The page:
Mommy's Having a Watermelon
by Danny and Kim Adlerman
illustrated by Megan Halsey
The Kids at Our House, 2009
6 3/4” x 8 3/4”,  44 pages 
Hardcover ISBN: 978-097057773-9-9
Paperback ISBN: 978-1-942390-02-2

Interest Level:  Grades 2 - 5         Reading Level:  Grades 2 - 5 


Available at Follett(hardcover), Lee and Low Books (paperback), and our store. (Free shipping domestically in the US by USPS media mail at our website).

Activity Guide for teachers (also includes activities for other books and music by Danny and Kim Adlerman): ADlerman-ACTIVITY_GUIDE-16.pdf

Worksheets for students, go to our Activities page!

Themes: Childhood Experiences and Memories, Conflict resolution, Families, Fantasy, Home, Imagination, Mothers, Multiethnic interest, Overcoming Obstacles, Siblings

Young Zoe Rind accidentally spits a watermelon seed into her mother’s glass, and her mother then swallows it. Now, Zoe’s mother says that a “seed” is growing inside her, and Zoe can’t figure out why her family is so excited. A watermelon growing inside Mommy’s belly? As her mother’s stomach swells bigger and bigger, Zoe begins to wonder what will happen to the watermelon after it is born—remaining confused right through the trip to the hospital on the night of the delivery.
Zoe Rind has a problem. A big problem. You see, over the summer she was laughing pretty hard and a watermelon seed in her mouth got spit out by accident and landed in her mom's glass. Zoe thought that was hilarious, but didn’t think much about it . . . until mommy started feeling sick. . . . There is clearly only one answer: there’s a watermelon growing in there. Zoe is sick with guilt, but when she tries to talk to her parents about the problem they just end up talking about seeds and how ‘we want to be surprised.’ . . . The art is actually a good complement to the text here. . . . It’s a good book for those kids transitioning from very easy books to early chapter affairs. As for artist Megan Halsey, she has put together a fun style that integrates printmaking, collage, and good old fashioned watercolors. Repeating images, like the question marks that appear faintly in the background at appropriate times, meld together with some of the more realistic images. The result is art that doesn’t just sit morosely but that moves the eye around each page beautifully. It makes the book a pleasure to read. . . . All in all, the book is amusing both from a literary standpoint and an artistic one. I don’t see many easy readers worth reviewing, but Mommy’s Having a Watermelon proves to be the exception to the rule.   —School Library Journal blog, Elizabeth Bird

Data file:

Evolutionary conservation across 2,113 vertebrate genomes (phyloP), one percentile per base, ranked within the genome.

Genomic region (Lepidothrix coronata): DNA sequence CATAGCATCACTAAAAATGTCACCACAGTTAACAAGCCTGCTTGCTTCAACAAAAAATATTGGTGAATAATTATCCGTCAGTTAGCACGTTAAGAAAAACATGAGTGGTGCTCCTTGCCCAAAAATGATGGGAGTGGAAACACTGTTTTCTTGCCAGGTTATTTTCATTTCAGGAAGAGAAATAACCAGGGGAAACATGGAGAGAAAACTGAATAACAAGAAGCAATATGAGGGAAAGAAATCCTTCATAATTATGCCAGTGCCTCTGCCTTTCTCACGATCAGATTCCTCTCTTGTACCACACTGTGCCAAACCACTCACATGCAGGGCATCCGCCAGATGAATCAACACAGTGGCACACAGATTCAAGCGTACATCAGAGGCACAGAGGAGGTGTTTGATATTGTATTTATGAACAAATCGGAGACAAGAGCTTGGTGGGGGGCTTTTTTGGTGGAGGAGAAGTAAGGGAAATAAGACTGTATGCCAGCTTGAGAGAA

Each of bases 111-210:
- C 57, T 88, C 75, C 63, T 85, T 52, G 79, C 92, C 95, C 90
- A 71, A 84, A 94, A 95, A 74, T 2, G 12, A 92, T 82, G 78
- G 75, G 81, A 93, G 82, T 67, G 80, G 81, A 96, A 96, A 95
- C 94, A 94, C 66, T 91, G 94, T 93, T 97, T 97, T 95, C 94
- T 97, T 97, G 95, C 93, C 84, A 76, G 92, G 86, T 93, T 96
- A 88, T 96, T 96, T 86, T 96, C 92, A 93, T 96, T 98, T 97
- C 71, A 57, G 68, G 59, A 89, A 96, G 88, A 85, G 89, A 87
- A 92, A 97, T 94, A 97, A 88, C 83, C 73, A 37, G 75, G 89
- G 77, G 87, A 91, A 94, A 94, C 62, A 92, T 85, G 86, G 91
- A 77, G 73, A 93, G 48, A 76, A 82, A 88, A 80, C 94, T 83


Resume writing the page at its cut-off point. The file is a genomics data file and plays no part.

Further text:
Gr 1-3–Zoe Rind worries that the watermelon seed that accidentally fell out of her
mouth and landed in her mother’s lemonade glass is growing inside her mother. She
wants to confess to her parents but decides not to when they tell her that there is a special
seed growing inside Mommy, and they want her to be surprised. …Halsey complements
this amusing story with a clever mix of watercolor and collage art. All of the details
contribute to the presentation, from the illustrations on the endpapers, title page, table of
contents, and chapter headings, to the choice of dark pink and green as the predominant
colors in the artwork. Capping off this charming story is an informational section
with watermelon-growing tips and four recipes for adults to share with children.
School Library Journal, October 2009, Marilyn Ackerman, Brooklyn Public Library, NY

In this laugh-out-loud story, children’s book veterans Danny and Kim Adlerman bring to life that saying every expecting Mom dreads to hear, ‘You look like you’ve got a watermelon in there!’ . . . Halsey’s art is a unique multi-media style that combines collage and watercolors. . . . This is a great book to use as an introduction for ‘the big talk’ and for those young readers who are curious as to where watermelons come from!   —Children's Book Examiner, Lori Calabrese


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